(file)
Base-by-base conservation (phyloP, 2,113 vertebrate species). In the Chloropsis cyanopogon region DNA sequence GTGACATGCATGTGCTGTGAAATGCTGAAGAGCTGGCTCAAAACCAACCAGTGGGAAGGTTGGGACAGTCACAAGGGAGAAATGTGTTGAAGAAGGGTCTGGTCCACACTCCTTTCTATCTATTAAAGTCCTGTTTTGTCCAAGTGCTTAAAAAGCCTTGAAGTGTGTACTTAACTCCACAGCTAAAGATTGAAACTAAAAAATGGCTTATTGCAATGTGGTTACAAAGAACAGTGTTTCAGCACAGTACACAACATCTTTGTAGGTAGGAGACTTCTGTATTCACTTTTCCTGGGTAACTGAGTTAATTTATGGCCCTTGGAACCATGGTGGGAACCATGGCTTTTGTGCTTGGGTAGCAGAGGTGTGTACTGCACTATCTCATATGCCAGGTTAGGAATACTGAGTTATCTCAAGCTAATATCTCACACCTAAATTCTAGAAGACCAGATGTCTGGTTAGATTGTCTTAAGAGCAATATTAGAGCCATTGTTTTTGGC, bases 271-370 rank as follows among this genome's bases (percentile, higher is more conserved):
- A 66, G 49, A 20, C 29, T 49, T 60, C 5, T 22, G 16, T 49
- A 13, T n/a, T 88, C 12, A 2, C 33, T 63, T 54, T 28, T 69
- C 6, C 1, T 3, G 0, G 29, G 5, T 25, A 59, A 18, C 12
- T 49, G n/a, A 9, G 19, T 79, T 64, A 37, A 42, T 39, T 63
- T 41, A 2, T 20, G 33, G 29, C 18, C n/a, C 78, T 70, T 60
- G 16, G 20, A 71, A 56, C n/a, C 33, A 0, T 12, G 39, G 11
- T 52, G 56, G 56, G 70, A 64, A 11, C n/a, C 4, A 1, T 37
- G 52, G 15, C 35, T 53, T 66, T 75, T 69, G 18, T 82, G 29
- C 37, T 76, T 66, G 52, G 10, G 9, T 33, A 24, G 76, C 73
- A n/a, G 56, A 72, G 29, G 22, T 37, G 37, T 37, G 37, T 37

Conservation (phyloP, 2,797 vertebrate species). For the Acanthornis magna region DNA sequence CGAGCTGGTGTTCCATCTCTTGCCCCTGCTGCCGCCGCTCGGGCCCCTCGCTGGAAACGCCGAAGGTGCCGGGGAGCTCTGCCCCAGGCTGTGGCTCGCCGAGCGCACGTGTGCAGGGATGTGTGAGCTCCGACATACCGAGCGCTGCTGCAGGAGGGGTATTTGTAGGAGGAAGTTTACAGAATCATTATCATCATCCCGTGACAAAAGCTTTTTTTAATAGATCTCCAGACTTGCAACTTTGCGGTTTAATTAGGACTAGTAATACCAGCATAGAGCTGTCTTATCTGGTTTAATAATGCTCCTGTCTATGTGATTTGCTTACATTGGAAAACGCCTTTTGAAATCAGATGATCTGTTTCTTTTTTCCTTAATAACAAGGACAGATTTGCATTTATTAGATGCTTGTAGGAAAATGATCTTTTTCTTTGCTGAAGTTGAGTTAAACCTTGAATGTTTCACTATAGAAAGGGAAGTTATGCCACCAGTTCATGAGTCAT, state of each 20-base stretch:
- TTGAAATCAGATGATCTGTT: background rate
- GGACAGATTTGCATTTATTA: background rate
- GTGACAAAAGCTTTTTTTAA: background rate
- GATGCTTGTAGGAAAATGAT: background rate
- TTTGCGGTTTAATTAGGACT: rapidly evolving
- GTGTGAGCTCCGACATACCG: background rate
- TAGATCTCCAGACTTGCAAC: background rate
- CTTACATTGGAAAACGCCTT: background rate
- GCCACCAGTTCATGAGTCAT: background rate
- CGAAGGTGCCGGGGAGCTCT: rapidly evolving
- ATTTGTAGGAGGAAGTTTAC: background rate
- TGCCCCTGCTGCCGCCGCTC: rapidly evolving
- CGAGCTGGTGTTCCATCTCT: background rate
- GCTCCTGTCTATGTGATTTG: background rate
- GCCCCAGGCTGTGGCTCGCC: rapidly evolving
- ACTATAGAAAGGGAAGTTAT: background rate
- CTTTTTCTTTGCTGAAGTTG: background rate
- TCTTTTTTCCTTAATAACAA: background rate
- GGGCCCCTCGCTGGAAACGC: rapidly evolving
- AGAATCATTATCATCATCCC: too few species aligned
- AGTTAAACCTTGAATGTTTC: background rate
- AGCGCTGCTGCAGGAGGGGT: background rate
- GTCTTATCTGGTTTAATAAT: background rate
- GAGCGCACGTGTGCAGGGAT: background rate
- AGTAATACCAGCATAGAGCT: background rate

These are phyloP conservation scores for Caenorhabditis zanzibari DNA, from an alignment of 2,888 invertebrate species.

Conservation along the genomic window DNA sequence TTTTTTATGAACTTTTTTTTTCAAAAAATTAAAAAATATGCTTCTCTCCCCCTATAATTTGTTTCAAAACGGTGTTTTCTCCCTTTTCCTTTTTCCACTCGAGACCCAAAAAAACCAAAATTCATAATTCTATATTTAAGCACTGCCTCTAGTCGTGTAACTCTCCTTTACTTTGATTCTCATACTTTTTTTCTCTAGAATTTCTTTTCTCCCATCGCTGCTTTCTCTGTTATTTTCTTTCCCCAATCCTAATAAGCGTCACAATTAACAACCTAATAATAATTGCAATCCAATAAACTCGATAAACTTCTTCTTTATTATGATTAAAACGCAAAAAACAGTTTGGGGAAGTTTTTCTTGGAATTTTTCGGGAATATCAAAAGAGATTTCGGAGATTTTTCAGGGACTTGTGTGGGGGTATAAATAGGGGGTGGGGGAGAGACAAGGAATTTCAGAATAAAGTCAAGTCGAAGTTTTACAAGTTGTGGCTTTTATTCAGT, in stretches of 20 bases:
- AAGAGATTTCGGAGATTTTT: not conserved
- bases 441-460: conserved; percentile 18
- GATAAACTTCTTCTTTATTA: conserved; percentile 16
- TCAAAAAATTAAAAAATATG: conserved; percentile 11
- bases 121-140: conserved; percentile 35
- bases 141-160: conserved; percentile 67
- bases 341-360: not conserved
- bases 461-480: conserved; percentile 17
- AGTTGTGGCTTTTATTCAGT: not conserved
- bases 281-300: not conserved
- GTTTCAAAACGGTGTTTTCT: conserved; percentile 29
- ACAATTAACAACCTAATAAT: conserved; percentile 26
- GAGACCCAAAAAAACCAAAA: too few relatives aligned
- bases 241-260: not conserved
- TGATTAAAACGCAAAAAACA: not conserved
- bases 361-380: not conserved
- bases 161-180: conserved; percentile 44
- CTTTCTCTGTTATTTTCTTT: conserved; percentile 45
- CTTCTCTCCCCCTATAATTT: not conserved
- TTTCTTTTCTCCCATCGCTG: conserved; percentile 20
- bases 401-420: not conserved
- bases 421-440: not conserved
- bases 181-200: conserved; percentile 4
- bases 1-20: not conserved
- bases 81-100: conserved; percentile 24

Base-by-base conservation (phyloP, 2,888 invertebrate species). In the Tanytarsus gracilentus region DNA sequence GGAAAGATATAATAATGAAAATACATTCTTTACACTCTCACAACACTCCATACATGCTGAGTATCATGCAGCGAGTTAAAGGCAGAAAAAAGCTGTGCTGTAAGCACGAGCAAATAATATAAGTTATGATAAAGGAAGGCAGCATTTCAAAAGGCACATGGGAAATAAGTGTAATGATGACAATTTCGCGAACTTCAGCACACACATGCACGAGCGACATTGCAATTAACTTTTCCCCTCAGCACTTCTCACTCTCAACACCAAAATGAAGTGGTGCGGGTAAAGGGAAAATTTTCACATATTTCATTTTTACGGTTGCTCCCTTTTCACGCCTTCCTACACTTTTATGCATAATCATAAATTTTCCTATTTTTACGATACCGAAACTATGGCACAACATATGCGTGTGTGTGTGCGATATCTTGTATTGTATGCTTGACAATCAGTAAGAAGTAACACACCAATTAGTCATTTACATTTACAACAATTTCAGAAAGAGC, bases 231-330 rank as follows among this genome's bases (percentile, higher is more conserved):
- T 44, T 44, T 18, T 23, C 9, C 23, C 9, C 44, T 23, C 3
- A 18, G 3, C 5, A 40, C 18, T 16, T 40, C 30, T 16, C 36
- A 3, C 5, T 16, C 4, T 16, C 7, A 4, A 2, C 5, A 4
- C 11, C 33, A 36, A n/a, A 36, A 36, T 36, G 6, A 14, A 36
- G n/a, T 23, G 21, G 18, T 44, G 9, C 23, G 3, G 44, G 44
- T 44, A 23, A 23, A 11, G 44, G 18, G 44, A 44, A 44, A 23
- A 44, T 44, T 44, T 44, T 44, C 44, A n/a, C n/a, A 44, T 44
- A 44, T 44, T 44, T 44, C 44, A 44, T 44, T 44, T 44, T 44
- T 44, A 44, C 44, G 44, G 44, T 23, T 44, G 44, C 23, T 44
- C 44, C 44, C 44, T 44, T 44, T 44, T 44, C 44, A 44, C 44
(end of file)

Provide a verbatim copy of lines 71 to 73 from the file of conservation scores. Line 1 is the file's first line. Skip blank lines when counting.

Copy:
- T 44, A 23, A 23, A 11, G 44, G 18, G 44, A 44, A 44, A 23
- A 44, T 44, T 44, T 44, T 44, C 44, A n/a, C n/a, A 44, T 44
- A 44, T 44, T 44, T 44, C 44, A 44, T 44, T 44, T 44, T 44